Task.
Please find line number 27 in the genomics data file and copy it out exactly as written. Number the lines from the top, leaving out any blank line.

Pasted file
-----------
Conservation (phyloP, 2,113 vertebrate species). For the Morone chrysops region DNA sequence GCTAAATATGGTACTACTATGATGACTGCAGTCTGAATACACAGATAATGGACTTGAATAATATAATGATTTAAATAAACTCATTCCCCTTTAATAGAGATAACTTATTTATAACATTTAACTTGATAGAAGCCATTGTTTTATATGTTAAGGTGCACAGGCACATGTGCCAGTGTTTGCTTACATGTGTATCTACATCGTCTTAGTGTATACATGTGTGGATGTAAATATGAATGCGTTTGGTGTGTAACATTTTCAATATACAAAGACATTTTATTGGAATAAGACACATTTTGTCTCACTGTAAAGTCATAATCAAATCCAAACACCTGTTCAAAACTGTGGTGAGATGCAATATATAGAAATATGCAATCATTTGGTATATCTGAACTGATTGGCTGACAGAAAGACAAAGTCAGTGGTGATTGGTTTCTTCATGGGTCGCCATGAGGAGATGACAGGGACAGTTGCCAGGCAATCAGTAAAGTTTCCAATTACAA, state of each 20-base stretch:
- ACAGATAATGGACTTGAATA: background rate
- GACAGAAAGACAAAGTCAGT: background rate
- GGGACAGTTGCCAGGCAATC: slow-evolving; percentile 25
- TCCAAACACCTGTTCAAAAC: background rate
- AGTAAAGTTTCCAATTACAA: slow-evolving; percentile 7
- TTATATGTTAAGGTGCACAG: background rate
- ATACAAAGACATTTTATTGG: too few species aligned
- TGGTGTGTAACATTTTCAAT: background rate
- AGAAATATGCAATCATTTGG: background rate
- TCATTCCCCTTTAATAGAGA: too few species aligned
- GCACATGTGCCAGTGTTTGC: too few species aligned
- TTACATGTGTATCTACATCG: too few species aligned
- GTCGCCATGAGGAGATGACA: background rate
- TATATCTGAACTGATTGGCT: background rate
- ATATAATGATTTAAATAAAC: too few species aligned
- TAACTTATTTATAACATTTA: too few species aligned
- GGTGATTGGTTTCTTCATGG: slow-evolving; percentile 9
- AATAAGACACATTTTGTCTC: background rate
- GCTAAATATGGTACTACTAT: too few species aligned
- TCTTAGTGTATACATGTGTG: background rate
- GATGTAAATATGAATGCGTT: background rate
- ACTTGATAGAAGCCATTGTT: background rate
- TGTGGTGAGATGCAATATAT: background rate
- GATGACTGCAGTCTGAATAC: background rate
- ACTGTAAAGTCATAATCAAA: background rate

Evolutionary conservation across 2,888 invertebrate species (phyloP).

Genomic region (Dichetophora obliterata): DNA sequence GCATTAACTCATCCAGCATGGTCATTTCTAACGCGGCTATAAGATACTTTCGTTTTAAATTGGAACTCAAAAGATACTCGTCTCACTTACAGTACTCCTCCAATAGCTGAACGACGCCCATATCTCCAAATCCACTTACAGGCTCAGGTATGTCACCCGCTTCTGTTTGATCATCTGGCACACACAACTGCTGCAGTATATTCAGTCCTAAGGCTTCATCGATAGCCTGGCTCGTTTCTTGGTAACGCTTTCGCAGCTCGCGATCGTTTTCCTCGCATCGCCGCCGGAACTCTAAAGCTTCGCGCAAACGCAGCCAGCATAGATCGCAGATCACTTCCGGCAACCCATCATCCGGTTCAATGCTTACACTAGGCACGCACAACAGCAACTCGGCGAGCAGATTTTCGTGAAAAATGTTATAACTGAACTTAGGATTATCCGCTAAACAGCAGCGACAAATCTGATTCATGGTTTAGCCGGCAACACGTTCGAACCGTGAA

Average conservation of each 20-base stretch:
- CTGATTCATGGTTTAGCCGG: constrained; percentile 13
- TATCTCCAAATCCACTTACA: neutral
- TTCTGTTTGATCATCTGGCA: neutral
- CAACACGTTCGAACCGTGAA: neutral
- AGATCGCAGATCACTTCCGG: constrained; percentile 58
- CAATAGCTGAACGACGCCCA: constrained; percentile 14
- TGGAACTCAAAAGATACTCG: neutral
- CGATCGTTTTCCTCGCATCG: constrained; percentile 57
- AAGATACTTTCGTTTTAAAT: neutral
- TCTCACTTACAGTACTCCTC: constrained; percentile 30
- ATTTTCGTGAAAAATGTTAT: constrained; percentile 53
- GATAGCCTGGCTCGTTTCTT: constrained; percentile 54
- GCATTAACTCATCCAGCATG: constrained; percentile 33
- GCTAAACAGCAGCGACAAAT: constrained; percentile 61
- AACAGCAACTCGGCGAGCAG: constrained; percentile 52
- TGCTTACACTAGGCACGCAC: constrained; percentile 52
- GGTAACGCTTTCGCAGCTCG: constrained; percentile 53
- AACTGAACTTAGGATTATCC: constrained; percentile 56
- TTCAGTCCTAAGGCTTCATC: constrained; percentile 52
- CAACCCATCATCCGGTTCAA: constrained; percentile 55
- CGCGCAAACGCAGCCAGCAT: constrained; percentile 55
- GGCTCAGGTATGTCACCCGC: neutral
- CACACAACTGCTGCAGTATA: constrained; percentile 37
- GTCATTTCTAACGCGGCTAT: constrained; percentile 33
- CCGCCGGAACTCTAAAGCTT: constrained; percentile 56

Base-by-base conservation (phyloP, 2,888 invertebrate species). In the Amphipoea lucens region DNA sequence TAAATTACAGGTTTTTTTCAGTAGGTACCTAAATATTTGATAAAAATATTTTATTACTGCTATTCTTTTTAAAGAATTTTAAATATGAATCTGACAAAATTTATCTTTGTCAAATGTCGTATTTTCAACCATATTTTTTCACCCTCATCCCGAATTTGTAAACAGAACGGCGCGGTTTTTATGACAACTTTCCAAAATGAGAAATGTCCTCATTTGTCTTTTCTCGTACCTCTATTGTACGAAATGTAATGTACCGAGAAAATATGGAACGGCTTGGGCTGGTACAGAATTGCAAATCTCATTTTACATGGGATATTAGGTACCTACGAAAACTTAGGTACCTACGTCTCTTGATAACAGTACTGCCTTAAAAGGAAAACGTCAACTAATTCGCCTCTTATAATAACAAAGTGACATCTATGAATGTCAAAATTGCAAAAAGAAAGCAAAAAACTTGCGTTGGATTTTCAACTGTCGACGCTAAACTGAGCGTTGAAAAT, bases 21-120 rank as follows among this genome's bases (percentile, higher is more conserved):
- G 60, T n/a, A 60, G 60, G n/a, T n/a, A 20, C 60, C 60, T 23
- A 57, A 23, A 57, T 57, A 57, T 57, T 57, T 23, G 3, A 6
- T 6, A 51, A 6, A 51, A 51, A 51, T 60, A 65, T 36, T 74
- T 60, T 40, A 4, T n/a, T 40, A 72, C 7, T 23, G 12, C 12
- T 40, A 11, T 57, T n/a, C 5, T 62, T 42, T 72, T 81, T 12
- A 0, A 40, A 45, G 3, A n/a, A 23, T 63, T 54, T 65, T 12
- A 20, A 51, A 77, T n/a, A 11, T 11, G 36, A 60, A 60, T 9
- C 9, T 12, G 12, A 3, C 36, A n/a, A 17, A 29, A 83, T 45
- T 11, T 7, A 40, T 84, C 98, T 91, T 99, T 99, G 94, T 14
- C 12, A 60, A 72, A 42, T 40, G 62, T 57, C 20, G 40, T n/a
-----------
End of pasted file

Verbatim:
Evolutionary conservation across 2,888 invertebrate species (phyloP).